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December 16, 2016

Ann Hood: Still Life With Books

Posted by emily

Ann Hood is an award-winning author, most recently of the bestselling THE BOOK THAT MATTERS MOST, which we haven’t stopped raving about since it released in August. That book tells a story of love, loss and the redemptive power of books. Here, Ann continues on those themes with a touchingly personal recounting of a difficult day in her own life --- and the extraordinary way books can make your heart ache and help your heart heal.

On the hottest day of the summer this year, I stood sweating in front of my most prized possessions: a lifetime’s worth of books. They sat alphabetically, by genre, on the built-in bookshelves that lined three walls of the room my family called “the puzzle room,” so named because other than the books and some overstuffed easy chairs, the only thing in that room was a table I’d had built to hold a 1,000-piece jigsaw puzzle. My kids and I flopped onto those chairs and read together: WHERE’S SPOT and THE VELVETEEN RABBIT; THE MIXED-UP FILES OF MRS. BASIL E. FRANKWEILER and CHARLIE AND THE CHOCOLATE FACTORY.

But on that hot day last August, I was not in the puzzle room to pluck a book from the shelf and curl up and read. I was there to pack all of those books for the Gentle Giants to move (with furniture and dishes and linens and all of the things I had accumulated) across town. My house, or that is to say my former house, was built in 1792. It had wide planked hardwood floors, seven fireplaces, two narrow crooked stairways, and a rabbit’s warren of 13 rooms with low ceilings and tilted floors. The chestnut beams in the attic had 18th-century axe marks on them. The house was painted King’s Red with a Palace Blue door, and the dining room walls were covered in a mural that featured our family dressed in Colonial garb in front of a bucolic Colonial Providence. Moving from that house was among one of the hardest things I’ve ever had to do. But the marriage was over, and for reasons too dull to report here, I was the one moving with our 12-year-old daughter into a bright sunny loft in a converted factory. The loft had soaring ceilings and silver pipes everywhere and enormous windows. What it didn’t have were bookshelves, which meant that I had to part with almost half of my beloved books.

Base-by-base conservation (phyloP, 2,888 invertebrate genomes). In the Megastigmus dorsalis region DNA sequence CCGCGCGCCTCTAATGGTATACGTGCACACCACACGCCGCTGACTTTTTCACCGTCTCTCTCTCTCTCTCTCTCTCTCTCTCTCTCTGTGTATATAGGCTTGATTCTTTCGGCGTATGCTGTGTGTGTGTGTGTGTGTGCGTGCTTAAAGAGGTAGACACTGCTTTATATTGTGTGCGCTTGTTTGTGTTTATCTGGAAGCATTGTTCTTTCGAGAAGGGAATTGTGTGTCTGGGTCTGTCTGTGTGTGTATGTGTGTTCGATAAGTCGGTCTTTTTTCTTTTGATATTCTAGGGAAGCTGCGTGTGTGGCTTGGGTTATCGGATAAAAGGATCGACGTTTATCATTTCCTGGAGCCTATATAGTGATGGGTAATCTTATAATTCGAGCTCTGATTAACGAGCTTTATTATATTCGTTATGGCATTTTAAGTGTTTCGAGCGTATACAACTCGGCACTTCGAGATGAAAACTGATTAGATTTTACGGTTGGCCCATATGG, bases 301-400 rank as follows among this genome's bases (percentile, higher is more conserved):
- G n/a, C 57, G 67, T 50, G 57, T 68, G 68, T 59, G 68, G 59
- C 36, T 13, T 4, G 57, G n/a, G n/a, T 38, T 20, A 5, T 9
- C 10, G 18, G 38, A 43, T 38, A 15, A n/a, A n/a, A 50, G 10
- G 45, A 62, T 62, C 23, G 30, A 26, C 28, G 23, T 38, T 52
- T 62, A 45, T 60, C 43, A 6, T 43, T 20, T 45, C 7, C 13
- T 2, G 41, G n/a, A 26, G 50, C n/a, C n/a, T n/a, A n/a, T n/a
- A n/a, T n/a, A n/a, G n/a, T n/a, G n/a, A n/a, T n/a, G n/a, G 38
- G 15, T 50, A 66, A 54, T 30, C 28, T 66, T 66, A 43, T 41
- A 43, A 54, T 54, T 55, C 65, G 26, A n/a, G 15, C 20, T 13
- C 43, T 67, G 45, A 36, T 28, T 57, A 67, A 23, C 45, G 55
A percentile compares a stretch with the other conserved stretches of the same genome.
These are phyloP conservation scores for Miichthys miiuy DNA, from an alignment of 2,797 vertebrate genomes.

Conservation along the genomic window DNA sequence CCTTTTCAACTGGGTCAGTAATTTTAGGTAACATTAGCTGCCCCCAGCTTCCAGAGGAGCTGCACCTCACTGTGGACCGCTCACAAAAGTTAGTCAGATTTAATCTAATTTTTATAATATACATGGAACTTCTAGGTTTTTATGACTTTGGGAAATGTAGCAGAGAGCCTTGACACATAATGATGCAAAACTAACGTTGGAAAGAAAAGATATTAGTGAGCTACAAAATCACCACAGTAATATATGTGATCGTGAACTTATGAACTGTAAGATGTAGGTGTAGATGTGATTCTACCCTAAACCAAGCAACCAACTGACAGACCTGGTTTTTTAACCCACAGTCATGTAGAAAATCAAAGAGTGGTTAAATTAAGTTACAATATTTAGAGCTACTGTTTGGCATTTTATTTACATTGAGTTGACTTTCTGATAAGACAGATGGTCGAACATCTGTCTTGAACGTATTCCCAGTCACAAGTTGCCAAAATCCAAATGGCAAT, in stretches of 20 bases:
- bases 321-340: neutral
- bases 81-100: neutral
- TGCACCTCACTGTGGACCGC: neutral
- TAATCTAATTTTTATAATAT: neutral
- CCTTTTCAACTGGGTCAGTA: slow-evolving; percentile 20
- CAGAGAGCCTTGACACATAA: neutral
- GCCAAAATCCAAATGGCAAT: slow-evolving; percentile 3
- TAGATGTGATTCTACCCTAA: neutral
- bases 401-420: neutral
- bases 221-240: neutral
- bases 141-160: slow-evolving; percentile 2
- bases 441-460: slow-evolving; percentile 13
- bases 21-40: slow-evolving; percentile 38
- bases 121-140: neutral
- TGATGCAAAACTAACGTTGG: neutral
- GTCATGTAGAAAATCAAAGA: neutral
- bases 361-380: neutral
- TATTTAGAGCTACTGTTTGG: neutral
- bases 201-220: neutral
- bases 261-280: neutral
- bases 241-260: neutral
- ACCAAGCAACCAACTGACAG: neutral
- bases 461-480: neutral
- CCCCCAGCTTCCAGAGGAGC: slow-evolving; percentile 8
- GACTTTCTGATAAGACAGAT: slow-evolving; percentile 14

Many of those books were Christmas gifts from old loves, dear friends, my equally bookish cousin. I held each one to my nose and smelled it, a habit from childhood that I’ve never outgrown. I ran my fingers over the covers, read the flap copy. Inside, I found inscriptions: Merry Christmas, Baby Ann! And: I love you today and every day. Christmas 1983. And on Edgar Allan Poe’s COLLECTED STORIES: May the mysteries of life keep you curious and inspired! Merry Christmas!

The windows in the puzzle room were stuck shut after a recent paint job, so the air that day was stifling, stale and close. Did I need to keep three copies of TO KILL A MOCKINGBIRD? Or just as many of GREEN EGGS AND HAM, given as gifts 23 years ago when I gave birth to a son named Sam? Sometimes I paused just to read the opening pages again of books read long ago by Alice Adams, Mary Robison and Jill McCorkle. I could remember exactly where I was when I read every one of my books --- on my blue couch on Bleecker Street, my brass bed in Marblehead, the green rocking chair with a baby asleep on my lap in the sprawling Victorian we rented, or right in this room.

The day grew hotter. The time passed slowly. But eventually I was finished. Books packed to donate to a library. Books packed to come with me a mile and a half and a whole new life away. Those books are with me now as I write this. Two cats sleep on my feet. Christmas lights twinkle. As always, I am giving many books this Christmas, and surely I will receive more than a few. That book on your nightstand or that you are holding in your hand, that book you’ve wrapped in shiny paper and the one someone hands to you this Christmas, treasure it. What I know now, after spending a long hard hot day with all of my books, is that every one --- every book you give and get --- is a gift.